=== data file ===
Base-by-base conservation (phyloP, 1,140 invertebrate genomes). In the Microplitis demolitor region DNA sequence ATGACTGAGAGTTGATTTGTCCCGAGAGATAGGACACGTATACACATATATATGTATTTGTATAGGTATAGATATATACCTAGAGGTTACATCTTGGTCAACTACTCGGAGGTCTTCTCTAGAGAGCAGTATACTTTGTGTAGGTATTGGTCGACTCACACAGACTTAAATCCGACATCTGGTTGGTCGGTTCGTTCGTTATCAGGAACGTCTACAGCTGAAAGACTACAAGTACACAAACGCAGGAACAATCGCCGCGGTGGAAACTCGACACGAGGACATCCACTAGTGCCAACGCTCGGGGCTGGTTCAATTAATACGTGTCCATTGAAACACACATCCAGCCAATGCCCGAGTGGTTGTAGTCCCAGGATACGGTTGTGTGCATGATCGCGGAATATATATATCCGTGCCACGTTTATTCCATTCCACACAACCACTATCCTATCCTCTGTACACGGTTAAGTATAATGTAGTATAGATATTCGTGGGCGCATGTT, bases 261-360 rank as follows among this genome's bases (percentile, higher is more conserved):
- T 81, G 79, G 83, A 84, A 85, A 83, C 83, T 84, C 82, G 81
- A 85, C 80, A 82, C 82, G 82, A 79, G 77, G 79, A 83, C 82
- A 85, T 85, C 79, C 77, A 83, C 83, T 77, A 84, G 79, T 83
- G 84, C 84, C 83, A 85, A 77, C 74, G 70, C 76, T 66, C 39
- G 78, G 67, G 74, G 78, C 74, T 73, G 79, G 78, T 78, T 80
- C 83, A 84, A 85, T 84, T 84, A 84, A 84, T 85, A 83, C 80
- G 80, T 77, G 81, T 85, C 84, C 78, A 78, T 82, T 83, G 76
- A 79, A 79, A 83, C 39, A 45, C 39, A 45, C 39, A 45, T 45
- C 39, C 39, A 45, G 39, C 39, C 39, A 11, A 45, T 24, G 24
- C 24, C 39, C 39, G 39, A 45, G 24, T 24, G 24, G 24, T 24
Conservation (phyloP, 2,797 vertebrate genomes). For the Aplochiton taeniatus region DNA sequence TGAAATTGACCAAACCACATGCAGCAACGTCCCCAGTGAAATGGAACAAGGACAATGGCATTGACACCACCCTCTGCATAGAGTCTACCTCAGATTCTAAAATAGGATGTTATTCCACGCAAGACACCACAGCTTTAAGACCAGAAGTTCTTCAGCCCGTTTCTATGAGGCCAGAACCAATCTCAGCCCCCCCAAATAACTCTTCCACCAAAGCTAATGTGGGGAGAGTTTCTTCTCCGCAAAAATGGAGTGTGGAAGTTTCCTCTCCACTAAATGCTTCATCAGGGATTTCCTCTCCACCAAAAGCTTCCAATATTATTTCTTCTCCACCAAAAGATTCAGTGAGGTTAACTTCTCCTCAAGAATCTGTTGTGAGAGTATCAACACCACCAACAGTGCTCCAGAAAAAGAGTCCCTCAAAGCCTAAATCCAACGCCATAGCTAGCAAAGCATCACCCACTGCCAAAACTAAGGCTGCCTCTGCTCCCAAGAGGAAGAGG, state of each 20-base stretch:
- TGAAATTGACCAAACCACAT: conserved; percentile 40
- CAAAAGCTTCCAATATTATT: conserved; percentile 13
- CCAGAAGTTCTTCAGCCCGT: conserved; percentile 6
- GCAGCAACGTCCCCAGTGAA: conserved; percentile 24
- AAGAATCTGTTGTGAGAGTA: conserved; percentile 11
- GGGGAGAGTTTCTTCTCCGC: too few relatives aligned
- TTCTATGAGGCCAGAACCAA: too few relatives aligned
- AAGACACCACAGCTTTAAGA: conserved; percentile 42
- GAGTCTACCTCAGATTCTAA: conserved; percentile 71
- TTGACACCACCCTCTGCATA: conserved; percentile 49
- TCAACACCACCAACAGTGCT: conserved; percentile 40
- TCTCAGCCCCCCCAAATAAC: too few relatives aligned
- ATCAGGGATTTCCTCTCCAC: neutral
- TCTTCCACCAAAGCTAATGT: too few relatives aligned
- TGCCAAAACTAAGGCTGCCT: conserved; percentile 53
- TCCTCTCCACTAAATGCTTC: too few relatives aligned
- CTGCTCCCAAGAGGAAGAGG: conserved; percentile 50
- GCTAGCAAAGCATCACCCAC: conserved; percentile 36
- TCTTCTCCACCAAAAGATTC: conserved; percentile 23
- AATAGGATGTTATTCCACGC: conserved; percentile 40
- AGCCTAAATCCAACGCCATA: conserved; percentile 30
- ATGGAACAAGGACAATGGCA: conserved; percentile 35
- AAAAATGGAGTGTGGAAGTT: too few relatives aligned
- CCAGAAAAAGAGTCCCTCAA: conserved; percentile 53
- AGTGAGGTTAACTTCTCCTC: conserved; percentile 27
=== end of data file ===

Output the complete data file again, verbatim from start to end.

Base-by-base conservation (phyloP, 1,140 invertebrate genomes). In the Microplitis demolitor region DNA sequence ATGACTGAGAGTTGATTTGTCCCGAGAGATAGGACACGTATACACATATATATGTATTTGTATAGGTATAGATATATACCTAGAGGTTACATCTTGGTCAACTACTCGGAGGTCTTCTCTAGAGAGCAGTATACTTTGTGTAGGTATTGGTCGACTCACACAGACTTAAATCCGACATCTGGTTGGTCGGTTCGTTCGTTATCAGGAACGTCTACAGCTGAAAGACTACAAGTACACAAACGCAGGAACAATCGCCGCGGTGGAAACTCGACACGAGGACATCCACTAGTGCCAACGCTCGGGGCTGGTTCAATTAATACGTGTCCATTGAAACACACATCCAGCCAATGCCCGAGTGGTTGTAGTCCCAGGATACGGTTGTGTGCATGATCGCGGAATATATATATCCGTGCCACGTTTATTCCATTCCACACAACCACTATCCTATCCTCTGTACACGGTTAAGTATAATGTAGTATAGATATTCGTGGGCGCATGTT, bases 261-360 rank as follows among this genome's bases (percentile, higher is more conserved):
- T 81, G 79, G 83, A 84, A 85, A 83, C 83, T 84, C 82, G 81
- A 85, C 80, A 82, C 82, G 82, A 79, G 77, G 79, A 83, C 82
- A 85, T 85, C 79, C 77, A 83, C 83, T 77, A 84, G 79, T 83
- G 84, C 84, C 83, A 85, A 77, C 74, G 70, C 76, T 66, C 39
- G 78, G 67, G 74, G 78, C 74, T 73, G 79, G 78, T 78, T 80
- C 83, A 84, A 85, T 84, T 84, A 84, A 84, T 85, A 83, C 80
- G 80, T 77, G 81, T 85, C 84, C 78, A 78, T 82, T 83, G 76
- A 79, A 79, A 83, C 39, A 45, C 39, A 45, C 39, A 45, T 45
- C 39, C 39, A 45, G 39, C 39, C 39, A 11, A 45, T 24, G 24
- C 24, C 39, C 39, G 39, A 45, G 24, T 24, G 24, G 24, T 24
Conservation (phyloP, 2,797 vertebrate genomes). For the Aplochiton taeniatus region DNA sequence TGAAATTGACCAAACCACATGCAGCAACGTCCCCAGTGAAATGGAACAAGGACAATGGCATTGACACCACCCTCTGCATAGAGTCTACCTCAGATTCTAAAATAGGATGTTATTCCACGCAAGACACCACAGCTTTAAGACCAGAAGTTCTTCAGCCCGTTTCTATGAGGCCAGAACCAATCTCAGCCCCCCCAAATAACTCTTCCACCAAAGCTAATGTGGGGAGAGTTTCTTCTCCGCAAAAATGGAGTGTGGAAGTTTCCTCTCCACTAAATGCTTCATCAGGGATTTCCTCTCCACCAAAAGCTTCCAATATTATTTCTTCTCCACCAAAAGATTCAGTGAGGTTAACTTCTCCTCAAGAATCTGTTGTGAGAGTATCAACACCACCAACAGTGCTCCAGAAAAAGAGTCCCTCAAAGCCTAAATCCAACGCCATAGCTAGCAAAGCATCACCCACTGCCAAAACTAAGGCTGCCTCTGCTCCCAAGAGGAAGAGG, state of each 20-base stretch:
- TGAAATTGACCAAACCACAT: conserved; percentile 40
- CAAAAGCTTCCAATATTATT: conserved; percentile 13
- CCAGAAGTTCTTCAGCCCGT: conserved; percentile 6
- GCAGCAACGTCCCCAGTGAA: conserved; percentile 24
- AAGAATCTGTTGTGAGAGTA: conserved; percentile 11
- GGGGAGAGTTTCTTCTCCGC: too few relatives aligned
- TTCTATGAGGCCAGAACCAA: too few relatives aligned
- AAGACACCACAGCTTTAAGA: conserved; percentile 42
- GAGTCTACCTCAGATTCTAA: conserved; percentile 71
- TTGACACCACCCTCTGCATA: conserved; percentile 49
- TCAACACCACCAACAGTGCT: conserved; percentile 40
- TCTCAGCCCCCCCAAATAAC: too few relatives aligned
- ATCAGGGATTTCCTCTCCAC: neutral
- TCTTCCACCAAAGCTAATGT: too few relatives aligned
- TGCCAAAACTAAGGCTGCCT: conserved; percentile 53
- TCCTCTCCACTAAATGCTTC: too few relatives aligned
- CTGCTCCCAAGAGGAAGAGG: conserved; percentile 50
- GCTAGCAAAGCATCACCCAC: conserved; percentile 36
- TCTTCTCCACCAAAAGATTC: conserved; percentile 23
- AATAGGATGTTATTCCACGC: conserved; percentile 40
- AGCCTAAATCCAACGCCATA: conserved; percentile 30
- ATGGAACAAGGACAATGGCA: conserved; percentile 35
- AAAAATGGAGTGTGGAAGTT: too few relatives aligned
- CCAGAAAAAGAGTCCCTCAA: conserved; percentile 53
- AGTGAGGTTAACTTCTCCTC: conserved; percentile 27